“Why Not Use Both?”Categories: M. W. Bassford, Worship
Several weeks ago, I encountered an article called “The Devolution of Christian Congregational Worship”. Judging from the title, I predicted that it would be another grumpy get-off-my-lawn rant about contemporary praise songs and the damage that they are doing to Christianity. I was not wrong.
As always, I am struck by the inability of many in the worship wars to find a middle ground. I love the great hymns of centuries past, but I also am aware that there were just as many stinkers written hundreds of years ago as there are now. Many praise songs written in the past 20 years resonate with me, and I can accept and appreciate even ones that don’t for the sake of my brethren who love them.
I suppose that if you are tethered to instrumental worship of some kind or other, you have to pick a side. Organ music is organ music, and praise-band music is praise-band music, and never shall the twain meet. However, within the churches of Christ, we don’t have that problem. It’s easy for us to sing “A Mighty Fortress” (circa 1529) and “Behold Our God” (circa 2013) in the same service without the result sounding discordant.
I think it’s a mistake to junk every hymn that wasn’t written in the past 20 years. However, I think it’s also a mistake to try to turn our worship repertoire into a museum. The only things that don’t change are dead, and new songs inject new life into our assemblies.
The key, I think, is for worship leaders to recognize and accommodate the different tastes that exist in a congregation of any size. The correct response to that old dude with the hearing aids in the back who grumps about “not knowing any of the songs” is not to reply, “OK, Boomer.” Instead, it’s to make sure that every service contains a few hymns that he does know.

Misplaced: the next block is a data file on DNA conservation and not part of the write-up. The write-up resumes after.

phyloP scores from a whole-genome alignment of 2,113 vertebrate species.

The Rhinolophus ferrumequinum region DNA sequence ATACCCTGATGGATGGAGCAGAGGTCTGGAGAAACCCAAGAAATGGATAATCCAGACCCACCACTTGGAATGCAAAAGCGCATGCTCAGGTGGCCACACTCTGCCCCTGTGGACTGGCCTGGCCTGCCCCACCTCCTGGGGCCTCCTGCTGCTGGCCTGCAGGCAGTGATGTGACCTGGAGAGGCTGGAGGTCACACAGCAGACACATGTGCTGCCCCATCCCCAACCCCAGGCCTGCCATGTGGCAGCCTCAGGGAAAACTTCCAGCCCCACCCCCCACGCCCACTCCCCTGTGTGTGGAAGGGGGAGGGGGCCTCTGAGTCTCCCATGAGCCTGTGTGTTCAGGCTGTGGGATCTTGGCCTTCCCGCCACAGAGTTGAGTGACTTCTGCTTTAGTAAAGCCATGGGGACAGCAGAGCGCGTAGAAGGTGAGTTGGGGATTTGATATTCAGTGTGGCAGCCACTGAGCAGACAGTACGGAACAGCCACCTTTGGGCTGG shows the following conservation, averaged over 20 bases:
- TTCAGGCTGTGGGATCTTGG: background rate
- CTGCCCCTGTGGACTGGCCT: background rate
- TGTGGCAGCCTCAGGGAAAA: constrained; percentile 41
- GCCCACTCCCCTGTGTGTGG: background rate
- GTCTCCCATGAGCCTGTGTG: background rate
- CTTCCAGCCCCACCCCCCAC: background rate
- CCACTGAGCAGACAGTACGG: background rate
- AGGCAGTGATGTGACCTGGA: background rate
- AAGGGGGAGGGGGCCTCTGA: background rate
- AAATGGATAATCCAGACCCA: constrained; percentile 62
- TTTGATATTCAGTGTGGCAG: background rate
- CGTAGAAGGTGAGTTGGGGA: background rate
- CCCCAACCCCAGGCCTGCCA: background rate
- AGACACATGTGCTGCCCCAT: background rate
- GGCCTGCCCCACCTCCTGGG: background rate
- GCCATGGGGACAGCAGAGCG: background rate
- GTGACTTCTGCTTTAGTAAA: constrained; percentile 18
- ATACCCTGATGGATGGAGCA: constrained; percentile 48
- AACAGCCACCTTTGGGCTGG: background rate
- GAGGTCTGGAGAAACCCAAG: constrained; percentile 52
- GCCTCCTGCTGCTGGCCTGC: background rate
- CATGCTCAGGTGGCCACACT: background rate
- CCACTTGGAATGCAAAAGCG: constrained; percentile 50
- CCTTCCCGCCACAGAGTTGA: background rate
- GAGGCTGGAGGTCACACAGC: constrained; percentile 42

Anybody who thinks that hymns from 100 years ago can’t be relevant to today’s Christians hasn’t thoughtfully considered the lyrics of those hymns. Maybe they’re not as accessible as the latest Hillsong smash hit, but all of us can benefit from examining our faith from a cultural perspective that is not our own. I suspect too that if Boomer feels like he’s not being ignored, he’ll be more willing to learn a song or two that he doesn’t know.
On the other end of the scale, you have younger brethren who are impatient with the status quo, who want to sing songs written in a culturally relevant style, who predict doom for the church if church music doesn’t sound like the world’s music. They shouldn’t be dismissed either.
After all, new things are always uncomfortable, and that goes double for what we sing in worship. 75 years ago, the radio hymns like “Victory in Jesus” and “This World Is Not My Home” met with fierce resistance from brethren who thought they sounded like hillbilly music. 150 years ago, the revival hymns of Fanny J. Crosby and Robert Lowry were critiqued for their vulgarity. 300 years ago, Isaac Watts had to sell congregants on the idea of singing anything in worship besides metrical psalms.
So too it is with the praise songs of today. Most of them will be mercifully forgotten. The best of them will be incorporated in the repertoire alongside “When I Survey” and “I Am Thine, O Lord” to be defended by tomorrow’s traditionalists from whatever the next worship movement will be. There is nothing new under the sun, not even when it comes to new songs.
For now, the best thing for us to do is to anticipate the results of the process. When we continue to sing from our musical heritage, while adding to it the best and most useful of what is being written today, the results should be acceptable to everyone. They should ensure that God is glorified by our unity as well as our song.